Resource efficiency is not a choice, it is inevitable- Janez Potočnik European Commissioner for Environment
Our choice is whether to become resource efficient now, or wait until we are forced because critical resources are exhausted and expensive. During the 20th century the world population grew four times, its economic output 40 times. We increased our fossil fuel use 16 fold, our fishing catches by a factor of 35 and our water use 9-fold. It was called the "great acceleration", but I am afraid that we might hit the wall soon.
12th April 2012
OECD Ministerial Meeting of the Environment Policy Committee
Brussels, 30 March 2012
Our choice is whether to become resource efficient now, or wait until we are forced because critical resources are exhausted and expensive.
During the 20th century the world population grew four times, its economic output 40 times. We increased our fossil fuel use 16 fold, our fishing catches by a factor of 35 and our water use 9-fold. It was called the “great acceleration”, but I am afraid that we might hit the wall soon.
However, this resource-intensive growth was not enough to deal with appalling poverty in many parts of the world, and is not sustainable enough to ensure economic prosperity and well-being in the future.
The "business as usual" scenario tells us that we will need three times more resources by 2050. But already 60 % of the world’s major ecosystems on which these resources depend are degraded or are used unsustainably. So "Business as usual" is not an option.
Resource efficiency is good for growth
Resource efficiency policies build on the understanding that our economic and environmental systems can no longer be treated apart. There is no point in addressing the debt of the financial system without also addressing the debt of our ecological system: we need natural capital as much as financial capital. Part of the solution to that has to be through green growth. Improved resource efficiency can cut costs, boost productivity and stimulate growth. The McKinsey Resource report shows how we could save $ 3 billion a year by 2030 by using resources more productively.
At a global level, resource efficiency can help ensure that developing countries aspiring rightly to achieve the standards of living found in some industrialized nations are able to do so within the carrying capacity of our planet.
We need to transform our economies
Resource efficiency can help deliver smart growth. There is untapped potential to use our natural resources better. Our economy needs to use not only minerals, metals and energy better, but also water, fertile soil, fish, biodiversity, and numerous ecosystem services we used to take for granted. These resources should be used efficiently at every stage of their lifecycle, and along value chains that often spread across the globe.
But the transformation of our economy requires action in a wide range of policy domains: from energy, transport, construction and agriculture to combating climate change, preserving biodiversity and ecosystem services. The emphasis is therefore on integration between resources and economic sectors and seeking the right policy mix of regulatory, market and voluntary measures.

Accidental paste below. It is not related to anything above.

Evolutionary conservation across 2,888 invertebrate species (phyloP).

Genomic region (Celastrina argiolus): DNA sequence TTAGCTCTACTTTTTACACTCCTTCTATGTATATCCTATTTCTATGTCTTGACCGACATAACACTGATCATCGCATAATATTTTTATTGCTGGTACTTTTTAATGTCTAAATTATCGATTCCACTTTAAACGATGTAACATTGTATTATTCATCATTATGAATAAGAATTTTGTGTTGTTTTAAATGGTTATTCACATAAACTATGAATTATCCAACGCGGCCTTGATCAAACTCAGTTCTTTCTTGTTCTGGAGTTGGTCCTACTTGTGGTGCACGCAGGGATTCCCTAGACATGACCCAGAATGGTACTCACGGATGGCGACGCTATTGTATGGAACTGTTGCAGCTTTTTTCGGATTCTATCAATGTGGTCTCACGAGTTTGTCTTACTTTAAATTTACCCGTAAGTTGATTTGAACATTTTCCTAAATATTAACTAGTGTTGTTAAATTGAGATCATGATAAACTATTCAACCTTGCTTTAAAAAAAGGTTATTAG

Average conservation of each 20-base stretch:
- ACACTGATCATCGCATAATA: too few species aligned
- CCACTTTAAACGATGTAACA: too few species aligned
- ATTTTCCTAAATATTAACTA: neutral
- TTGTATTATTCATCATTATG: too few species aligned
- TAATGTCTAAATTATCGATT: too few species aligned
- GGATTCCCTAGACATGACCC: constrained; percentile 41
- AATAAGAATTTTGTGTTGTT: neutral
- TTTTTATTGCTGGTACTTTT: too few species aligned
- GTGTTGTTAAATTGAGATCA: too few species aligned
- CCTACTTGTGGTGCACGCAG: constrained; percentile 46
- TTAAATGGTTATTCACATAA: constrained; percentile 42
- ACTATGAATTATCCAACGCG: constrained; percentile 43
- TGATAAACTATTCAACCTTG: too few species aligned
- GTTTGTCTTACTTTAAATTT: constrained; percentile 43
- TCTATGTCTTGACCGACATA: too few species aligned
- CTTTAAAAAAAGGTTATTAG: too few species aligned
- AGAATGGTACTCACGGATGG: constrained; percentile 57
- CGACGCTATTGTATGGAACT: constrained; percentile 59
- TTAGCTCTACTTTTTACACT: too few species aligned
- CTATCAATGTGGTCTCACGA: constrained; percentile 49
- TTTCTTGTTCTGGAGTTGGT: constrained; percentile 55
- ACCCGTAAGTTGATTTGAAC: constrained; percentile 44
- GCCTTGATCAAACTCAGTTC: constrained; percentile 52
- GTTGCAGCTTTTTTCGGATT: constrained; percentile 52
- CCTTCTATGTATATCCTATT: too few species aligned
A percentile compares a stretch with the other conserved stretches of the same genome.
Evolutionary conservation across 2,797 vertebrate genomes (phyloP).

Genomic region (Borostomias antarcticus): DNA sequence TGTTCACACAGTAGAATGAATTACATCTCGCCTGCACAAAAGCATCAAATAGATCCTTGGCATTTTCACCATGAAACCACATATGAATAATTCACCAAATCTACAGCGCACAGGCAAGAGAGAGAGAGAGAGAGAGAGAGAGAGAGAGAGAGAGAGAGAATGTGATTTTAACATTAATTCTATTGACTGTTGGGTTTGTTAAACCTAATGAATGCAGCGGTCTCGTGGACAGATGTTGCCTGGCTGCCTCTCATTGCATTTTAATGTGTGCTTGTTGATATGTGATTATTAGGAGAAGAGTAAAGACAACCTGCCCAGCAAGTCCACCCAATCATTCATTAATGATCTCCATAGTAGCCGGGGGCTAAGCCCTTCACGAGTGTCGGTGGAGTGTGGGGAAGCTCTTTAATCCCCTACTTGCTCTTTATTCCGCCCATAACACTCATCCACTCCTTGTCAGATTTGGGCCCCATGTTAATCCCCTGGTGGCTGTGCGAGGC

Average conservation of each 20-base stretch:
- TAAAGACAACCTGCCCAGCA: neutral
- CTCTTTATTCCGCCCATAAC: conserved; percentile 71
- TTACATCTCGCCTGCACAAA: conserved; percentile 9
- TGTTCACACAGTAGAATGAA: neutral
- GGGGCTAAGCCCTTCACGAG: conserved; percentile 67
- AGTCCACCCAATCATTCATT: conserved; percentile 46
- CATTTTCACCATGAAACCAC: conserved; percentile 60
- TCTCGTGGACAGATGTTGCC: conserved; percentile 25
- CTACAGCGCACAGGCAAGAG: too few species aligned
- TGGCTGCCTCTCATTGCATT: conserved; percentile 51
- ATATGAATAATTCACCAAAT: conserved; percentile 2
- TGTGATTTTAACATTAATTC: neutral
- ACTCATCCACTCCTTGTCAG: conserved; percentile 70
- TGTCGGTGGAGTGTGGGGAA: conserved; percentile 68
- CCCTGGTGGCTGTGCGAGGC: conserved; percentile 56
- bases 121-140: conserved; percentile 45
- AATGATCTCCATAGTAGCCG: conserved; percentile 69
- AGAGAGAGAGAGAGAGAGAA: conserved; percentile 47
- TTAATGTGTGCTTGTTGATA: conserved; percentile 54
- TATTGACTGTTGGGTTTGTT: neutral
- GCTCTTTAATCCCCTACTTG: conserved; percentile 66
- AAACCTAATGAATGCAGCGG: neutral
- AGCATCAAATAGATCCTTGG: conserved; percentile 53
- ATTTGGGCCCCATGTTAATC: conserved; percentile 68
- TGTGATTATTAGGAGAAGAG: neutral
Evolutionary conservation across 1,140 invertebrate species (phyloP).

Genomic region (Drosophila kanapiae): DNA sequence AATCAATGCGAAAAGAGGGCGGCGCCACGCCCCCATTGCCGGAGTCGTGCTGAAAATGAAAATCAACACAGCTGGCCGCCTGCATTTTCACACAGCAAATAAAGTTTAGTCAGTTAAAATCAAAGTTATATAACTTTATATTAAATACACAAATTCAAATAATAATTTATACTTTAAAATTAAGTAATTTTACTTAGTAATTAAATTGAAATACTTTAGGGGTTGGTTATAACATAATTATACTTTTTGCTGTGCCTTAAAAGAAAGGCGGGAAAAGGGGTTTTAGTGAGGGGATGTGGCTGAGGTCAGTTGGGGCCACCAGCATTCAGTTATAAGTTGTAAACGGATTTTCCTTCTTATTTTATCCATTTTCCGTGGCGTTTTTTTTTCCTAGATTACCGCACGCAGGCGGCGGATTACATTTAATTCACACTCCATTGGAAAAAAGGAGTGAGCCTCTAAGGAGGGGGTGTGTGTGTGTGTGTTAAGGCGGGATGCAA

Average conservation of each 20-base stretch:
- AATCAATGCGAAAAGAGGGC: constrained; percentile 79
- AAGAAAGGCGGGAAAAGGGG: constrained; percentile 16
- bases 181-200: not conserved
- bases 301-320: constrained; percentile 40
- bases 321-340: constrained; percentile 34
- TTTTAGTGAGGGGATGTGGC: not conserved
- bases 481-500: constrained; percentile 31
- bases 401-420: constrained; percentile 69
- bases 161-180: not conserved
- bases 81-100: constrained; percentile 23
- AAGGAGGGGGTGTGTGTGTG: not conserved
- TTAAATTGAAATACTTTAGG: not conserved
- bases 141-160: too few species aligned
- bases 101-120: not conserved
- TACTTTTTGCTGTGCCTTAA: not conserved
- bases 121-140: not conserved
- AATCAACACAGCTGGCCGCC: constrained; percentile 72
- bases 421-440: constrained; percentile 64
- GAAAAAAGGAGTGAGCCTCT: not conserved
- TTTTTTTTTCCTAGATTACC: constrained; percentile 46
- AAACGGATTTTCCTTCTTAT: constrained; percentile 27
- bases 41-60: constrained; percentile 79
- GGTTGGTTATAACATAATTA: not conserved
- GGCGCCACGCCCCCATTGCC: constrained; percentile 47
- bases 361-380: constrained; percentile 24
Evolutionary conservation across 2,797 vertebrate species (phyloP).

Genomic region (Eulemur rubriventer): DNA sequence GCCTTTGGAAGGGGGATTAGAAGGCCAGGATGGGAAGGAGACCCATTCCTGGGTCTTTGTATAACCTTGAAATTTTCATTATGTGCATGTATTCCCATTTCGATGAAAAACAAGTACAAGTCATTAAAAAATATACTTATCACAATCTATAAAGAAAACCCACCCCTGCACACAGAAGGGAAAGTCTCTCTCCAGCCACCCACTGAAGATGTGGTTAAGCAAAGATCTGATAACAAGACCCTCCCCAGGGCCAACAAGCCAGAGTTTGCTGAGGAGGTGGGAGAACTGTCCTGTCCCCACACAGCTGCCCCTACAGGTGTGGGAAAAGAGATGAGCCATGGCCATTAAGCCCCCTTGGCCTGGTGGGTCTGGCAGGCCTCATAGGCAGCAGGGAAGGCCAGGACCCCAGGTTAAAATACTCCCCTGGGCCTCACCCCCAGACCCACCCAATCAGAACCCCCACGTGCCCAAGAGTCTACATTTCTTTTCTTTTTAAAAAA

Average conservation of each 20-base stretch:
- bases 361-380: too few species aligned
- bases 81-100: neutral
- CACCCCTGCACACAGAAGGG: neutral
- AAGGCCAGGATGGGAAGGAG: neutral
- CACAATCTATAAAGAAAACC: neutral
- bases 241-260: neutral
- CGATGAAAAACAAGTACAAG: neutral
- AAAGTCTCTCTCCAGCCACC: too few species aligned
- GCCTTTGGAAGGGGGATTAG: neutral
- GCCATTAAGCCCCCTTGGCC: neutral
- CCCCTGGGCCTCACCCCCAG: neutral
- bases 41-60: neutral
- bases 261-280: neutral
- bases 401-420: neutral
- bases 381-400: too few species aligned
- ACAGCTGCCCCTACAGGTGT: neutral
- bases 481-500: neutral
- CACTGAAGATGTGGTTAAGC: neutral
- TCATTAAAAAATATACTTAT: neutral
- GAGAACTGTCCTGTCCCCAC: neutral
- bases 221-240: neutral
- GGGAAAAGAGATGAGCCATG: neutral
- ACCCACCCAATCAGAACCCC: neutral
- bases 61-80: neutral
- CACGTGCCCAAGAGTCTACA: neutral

In particular, our strategy seeks to correct market failures. To ensure that price signals point consumers and producers alike in the right direction. We want to do this, because there is one thing that we know is essential for really transforming the world economy. This is the ability of business to innovate – the most powerful force at work in the global economy.
One element should be a major shift from taxation of labour towards environmental taxation. And cutting environmentally harmful subsidies. The OECD has done some really useful work on fossil fuel subsidies with the IEA. Looking all resource subsidies in the world, the McKinsey estimates show there are up to $ 1 trillion a year already. Sometimes the best thing we can do is simply to stop doing harmful things.
Green Growth Link to Rio
We need a new global model of growth that reverses negative environmental trends and also drives future prosperity and job creation. An inclusive, green economy must be one of main vehicles to achieve sustainable development, not only in OECD countries but also globally. This is is essential to promote long term equitable with better health and more jobs, and on the way to eradicating poverty.
Investing in protecting ecosystems and biodiversity is a development agenda: 2 billion of the poorest people on our planet depend directly on ecosystems such as dry grasslands and forests for basic needs.
The outcome of Rio+20 should be a green economy roadmap with timetables for specific goals, objectives and actions at the international level, with emphasis on poverty eradication and food security.
There is also a need to integrate our ongoing efforts to tackle climate change, loss of biodiversity and land degradation. A solution to one should be a solution to all.
That's why we in the EU are proposing to focus on targets in five areas in particular: sustainable energy, water efficiency, the fight against land degradation and protecting our oceans – all of which are vital for food security - and moving to a zero waste, resource-efficient economy.
We need a positive vision
International efforts towards sustainability have to be aligned along a positive vision of a green global economy and society that is competitive, inclusive and ensures a good quality of life for all, while respecting resource constraints and planetary boundaries and valuing all the resources it relies upon - from raw materials to energy, water, air, biodiversity, land and soil.
We have our regional, national and even local differences and specific challenges. But we have one planet. Therefore it is important that we base our efforts to achieve a sustainable future on a positive concept of a global green economy, giving an impetus for the necessary transformation.